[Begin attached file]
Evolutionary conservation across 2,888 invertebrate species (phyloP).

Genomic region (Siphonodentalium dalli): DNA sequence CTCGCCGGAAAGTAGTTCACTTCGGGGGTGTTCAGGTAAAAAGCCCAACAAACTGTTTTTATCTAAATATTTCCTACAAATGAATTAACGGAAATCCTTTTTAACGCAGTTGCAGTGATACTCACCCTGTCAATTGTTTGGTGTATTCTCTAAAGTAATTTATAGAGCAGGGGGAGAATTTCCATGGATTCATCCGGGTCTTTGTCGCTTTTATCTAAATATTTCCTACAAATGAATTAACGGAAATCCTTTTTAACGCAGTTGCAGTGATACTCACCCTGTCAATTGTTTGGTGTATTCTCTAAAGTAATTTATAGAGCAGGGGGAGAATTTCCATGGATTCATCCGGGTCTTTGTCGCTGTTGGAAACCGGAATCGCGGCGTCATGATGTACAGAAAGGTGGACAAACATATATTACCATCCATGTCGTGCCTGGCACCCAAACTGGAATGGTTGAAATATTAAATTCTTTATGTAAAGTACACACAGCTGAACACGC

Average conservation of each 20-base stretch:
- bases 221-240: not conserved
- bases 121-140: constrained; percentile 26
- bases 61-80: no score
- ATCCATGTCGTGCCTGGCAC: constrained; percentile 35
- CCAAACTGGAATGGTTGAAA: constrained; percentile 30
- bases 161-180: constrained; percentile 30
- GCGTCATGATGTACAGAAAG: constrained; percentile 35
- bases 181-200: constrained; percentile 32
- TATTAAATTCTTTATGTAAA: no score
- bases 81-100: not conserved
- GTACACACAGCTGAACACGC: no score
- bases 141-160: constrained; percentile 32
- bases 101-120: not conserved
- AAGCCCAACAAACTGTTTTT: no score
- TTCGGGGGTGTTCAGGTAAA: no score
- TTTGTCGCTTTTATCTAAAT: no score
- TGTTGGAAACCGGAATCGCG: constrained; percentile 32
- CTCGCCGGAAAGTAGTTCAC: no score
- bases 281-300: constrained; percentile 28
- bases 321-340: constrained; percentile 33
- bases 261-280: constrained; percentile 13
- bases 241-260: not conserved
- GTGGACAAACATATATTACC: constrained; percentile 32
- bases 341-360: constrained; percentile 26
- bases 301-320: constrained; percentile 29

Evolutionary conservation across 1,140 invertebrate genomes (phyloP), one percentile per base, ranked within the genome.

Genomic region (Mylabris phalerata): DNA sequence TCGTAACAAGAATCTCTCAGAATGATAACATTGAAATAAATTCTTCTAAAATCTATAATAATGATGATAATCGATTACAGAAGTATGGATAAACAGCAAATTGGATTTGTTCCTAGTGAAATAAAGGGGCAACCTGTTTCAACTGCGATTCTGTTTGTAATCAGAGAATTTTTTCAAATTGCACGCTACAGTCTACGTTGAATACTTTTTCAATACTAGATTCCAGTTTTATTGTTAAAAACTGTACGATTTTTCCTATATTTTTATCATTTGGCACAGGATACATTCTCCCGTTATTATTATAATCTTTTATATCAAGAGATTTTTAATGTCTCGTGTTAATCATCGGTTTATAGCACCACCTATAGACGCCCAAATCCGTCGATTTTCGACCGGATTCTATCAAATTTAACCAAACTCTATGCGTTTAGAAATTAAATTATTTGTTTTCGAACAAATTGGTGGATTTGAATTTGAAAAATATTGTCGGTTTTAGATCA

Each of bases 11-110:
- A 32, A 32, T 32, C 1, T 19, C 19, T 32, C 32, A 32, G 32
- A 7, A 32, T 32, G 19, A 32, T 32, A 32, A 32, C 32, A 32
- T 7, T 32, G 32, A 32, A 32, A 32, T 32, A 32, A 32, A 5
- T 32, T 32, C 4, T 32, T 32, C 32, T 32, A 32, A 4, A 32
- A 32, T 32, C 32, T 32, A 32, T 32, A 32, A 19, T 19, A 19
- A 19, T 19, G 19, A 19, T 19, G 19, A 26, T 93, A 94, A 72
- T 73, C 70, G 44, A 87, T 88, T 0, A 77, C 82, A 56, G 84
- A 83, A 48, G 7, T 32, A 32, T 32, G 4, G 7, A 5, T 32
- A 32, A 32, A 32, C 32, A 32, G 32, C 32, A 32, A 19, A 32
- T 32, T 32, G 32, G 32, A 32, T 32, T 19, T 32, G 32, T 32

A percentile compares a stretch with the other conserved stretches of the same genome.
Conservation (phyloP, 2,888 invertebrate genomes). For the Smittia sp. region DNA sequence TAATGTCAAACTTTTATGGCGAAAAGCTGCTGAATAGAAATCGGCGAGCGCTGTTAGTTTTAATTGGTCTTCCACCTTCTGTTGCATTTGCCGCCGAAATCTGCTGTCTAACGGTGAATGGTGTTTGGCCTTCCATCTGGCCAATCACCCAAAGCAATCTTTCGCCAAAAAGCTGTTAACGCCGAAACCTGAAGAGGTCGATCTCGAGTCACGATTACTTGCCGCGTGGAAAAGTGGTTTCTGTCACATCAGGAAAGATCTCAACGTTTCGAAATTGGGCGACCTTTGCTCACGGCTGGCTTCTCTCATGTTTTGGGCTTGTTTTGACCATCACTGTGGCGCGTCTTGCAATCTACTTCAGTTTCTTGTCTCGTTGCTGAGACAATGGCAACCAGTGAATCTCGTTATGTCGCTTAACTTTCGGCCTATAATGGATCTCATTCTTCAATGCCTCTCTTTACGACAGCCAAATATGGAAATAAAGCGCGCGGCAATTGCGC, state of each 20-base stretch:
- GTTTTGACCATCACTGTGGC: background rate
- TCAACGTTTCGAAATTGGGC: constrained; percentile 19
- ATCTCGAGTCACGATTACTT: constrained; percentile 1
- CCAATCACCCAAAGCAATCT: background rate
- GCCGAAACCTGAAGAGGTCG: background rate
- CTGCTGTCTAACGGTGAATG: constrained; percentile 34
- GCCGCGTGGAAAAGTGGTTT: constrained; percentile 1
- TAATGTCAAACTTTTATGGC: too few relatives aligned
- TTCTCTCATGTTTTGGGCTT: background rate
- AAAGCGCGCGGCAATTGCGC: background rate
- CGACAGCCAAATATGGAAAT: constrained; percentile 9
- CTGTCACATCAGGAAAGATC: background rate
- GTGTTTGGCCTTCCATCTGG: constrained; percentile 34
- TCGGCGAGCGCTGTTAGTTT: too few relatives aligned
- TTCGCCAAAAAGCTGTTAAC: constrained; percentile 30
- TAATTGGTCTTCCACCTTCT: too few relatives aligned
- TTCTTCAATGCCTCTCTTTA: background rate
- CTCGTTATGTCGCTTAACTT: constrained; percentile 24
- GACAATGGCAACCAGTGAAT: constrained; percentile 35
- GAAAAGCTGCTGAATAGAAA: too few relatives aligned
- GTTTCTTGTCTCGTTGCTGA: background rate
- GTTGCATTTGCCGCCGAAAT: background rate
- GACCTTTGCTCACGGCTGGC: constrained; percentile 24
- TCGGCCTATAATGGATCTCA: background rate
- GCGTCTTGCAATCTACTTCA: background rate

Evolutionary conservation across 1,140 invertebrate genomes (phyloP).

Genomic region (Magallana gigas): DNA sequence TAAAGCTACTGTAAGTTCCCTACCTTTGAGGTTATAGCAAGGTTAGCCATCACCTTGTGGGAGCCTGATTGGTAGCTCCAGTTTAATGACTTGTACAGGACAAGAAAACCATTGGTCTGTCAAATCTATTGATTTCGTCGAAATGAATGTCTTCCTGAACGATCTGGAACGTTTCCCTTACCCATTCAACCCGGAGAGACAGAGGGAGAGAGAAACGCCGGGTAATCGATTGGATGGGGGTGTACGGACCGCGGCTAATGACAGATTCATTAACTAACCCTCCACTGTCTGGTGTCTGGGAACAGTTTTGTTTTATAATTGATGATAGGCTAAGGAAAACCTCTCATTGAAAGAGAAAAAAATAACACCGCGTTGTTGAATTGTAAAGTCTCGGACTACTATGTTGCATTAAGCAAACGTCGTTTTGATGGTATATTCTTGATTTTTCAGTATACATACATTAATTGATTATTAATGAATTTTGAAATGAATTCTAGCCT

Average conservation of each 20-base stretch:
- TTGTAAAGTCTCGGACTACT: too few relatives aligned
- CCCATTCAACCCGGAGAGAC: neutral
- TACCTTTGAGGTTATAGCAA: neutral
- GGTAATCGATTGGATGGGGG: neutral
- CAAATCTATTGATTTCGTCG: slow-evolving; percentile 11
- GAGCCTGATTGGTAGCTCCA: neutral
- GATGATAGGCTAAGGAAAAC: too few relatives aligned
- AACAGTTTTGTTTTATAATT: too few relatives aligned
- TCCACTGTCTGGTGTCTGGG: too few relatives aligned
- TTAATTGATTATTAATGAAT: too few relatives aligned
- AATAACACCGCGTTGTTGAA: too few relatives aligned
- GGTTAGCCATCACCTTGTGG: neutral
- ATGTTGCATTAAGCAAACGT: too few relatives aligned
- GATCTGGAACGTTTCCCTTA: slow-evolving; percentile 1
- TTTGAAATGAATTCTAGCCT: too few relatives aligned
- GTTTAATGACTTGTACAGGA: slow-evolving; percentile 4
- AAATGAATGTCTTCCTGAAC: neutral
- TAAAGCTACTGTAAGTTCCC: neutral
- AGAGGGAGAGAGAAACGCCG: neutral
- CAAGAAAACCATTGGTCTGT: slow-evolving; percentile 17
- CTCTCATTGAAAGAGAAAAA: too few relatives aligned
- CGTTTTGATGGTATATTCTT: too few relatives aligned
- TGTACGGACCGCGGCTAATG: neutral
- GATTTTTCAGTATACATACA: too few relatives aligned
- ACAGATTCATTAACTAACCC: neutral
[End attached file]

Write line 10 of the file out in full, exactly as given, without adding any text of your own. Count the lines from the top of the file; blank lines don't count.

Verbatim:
- GCGTCATGATGTACAGAAAG: constrained; percentile 35